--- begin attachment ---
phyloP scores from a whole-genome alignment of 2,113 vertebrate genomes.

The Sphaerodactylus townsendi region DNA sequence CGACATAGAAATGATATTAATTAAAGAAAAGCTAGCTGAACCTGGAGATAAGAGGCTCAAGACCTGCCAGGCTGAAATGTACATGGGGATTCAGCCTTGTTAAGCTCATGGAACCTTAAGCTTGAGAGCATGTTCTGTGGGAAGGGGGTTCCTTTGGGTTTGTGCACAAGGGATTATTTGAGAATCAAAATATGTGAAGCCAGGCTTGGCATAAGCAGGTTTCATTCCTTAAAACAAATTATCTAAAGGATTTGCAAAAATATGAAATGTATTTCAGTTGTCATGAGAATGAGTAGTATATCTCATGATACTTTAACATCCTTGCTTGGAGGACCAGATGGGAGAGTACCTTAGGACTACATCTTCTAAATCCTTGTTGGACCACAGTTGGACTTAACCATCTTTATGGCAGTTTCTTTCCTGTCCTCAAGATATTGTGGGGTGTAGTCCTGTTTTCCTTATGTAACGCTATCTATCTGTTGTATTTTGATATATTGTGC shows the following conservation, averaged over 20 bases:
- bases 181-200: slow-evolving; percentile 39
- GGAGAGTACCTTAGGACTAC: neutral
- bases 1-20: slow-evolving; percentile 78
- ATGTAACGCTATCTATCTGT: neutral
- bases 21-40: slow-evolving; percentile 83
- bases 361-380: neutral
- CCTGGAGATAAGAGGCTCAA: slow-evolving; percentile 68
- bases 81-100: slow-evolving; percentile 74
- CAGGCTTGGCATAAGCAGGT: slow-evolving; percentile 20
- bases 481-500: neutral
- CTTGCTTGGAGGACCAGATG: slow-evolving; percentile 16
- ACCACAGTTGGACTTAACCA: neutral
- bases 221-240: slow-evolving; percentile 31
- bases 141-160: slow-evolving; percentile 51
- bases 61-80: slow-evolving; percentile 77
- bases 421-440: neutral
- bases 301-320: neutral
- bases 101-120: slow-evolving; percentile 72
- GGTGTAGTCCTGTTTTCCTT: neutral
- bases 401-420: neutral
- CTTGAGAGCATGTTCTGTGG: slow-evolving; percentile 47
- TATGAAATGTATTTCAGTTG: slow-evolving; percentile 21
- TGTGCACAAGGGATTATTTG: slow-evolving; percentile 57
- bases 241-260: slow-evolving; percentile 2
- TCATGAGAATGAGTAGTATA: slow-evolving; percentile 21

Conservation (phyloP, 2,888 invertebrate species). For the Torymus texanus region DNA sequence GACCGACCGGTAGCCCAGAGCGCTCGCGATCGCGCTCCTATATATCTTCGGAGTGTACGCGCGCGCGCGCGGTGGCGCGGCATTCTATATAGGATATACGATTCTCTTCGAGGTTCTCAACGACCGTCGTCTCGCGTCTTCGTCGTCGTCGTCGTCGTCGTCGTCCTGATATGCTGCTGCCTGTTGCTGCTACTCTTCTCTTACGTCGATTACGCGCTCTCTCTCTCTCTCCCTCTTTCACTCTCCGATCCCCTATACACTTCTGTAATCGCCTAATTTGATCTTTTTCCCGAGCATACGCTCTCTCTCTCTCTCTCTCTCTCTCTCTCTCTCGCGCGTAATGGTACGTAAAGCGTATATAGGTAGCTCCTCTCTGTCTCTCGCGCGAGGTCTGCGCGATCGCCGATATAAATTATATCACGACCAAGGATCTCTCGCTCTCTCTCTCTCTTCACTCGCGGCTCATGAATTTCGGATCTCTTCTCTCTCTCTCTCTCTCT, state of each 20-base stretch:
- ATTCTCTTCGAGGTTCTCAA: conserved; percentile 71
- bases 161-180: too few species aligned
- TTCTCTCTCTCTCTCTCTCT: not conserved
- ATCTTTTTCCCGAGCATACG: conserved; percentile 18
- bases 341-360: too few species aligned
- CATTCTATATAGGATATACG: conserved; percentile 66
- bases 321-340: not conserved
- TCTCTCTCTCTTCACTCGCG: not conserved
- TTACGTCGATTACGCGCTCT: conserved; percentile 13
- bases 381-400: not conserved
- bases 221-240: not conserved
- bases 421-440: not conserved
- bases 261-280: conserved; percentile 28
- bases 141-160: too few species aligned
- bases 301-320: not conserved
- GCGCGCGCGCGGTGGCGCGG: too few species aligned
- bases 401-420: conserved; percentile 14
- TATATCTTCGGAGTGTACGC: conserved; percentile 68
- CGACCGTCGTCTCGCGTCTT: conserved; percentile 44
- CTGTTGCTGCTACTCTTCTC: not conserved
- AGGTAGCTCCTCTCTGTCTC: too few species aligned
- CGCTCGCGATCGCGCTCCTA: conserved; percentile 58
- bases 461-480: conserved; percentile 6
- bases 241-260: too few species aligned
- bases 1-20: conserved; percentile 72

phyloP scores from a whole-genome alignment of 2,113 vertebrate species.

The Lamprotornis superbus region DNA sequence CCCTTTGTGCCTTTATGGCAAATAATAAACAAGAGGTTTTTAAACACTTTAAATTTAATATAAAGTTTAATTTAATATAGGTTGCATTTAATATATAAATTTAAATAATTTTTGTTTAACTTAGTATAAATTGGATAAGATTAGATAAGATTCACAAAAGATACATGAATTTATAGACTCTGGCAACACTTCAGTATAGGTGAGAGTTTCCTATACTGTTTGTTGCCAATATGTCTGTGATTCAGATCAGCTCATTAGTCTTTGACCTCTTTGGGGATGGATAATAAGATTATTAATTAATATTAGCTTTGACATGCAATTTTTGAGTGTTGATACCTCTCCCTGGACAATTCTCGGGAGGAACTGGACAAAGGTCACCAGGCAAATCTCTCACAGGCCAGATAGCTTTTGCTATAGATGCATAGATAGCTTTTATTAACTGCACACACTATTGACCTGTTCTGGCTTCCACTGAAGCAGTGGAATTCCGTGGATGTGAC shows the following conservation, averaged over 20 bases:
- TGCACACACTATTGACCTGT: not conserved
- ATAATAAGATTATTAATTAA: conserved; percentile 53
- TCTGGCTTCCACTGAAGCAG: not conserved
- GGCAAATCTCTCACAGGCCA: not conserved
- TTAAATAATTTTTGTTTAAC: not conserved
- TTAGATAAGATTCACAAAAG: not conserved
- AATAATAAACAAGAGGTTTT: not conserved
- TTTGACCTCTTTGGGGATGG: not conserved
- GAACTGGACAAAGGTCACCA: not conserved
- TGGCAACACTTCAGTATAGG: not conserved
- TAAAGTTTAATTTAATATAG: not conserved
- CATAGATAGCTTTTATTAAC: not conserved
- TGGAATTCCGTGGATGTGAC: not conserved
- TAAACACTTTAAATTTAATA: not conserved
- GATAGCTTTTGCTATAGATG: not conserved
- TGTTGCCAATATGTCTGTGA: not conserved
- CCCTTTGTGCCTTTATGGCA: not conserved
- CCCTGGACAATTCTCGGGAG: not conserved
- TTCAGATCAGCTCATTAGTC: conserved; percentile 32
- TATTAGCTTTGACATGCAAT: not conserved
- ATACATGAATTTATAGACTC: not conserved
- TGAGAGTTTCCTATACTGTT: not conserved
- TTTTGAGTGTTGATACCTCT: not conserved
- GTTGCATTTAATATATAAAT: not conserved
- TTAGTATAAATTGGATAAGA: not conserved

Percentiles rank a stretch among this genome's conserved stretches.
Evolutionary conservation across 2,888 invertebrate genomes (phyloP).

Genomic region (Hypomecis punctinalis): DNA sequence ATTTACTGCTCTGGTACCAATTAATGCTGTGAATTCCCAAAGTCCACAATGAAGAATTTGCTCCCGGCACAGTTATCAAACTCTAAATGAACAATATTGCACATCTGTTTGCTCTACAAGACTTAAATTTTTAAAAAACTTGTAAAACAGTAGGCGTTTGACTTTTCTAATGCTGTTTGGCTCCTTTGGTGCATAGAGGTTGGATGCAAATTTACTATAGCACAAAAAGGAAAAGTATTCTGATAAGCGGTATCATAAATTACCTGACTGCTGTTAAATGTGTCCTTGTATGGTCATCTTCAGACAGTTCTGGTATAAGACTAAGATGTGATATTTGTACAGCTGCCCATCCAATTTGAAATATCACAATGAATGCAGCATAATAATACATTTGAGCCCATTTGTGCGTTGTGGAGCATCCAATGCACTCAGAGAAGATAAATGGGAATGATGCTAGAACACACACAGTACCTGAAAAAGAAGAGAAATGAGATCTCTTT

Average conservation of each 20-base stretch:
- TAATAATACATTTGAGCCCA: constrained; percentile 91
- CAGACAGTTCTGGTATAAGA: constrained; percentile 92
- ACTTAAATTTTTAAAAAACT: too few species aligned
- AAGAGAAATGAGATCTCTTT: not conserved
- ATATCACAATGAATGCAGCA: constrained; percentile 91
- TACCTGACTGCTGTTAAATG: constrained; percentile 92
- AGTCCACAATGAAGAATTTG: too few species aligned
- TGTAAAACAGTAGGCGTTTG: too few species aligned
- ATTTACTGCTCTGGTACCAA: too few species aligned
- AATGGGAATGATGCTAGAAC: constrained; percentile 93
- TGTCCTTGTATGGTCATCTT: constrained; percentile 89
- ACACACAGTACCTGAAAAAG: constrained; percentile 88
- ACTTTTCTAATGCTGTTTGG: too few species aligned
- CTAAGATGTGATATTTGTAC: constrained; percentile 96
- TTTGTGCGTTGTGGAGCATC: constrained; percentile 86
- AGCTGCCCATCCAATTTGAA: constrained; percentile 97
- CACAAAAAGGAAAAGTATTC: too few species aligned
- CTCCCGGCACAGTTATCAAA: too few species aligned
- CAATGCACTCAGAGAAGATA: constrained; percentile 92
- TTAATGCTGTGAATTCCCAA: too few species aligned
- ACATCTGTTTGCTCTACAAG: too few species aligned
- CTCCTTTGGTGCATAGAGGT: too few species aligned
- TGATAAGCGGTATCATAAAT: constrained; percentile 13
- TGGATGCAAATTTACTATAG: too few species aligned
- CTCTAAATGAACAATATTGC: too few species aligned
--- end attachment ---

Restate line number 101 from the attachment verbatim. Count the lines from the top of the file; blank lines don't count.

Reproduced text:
- CACAAAAAGGAAAAGTATTC: too few species aligned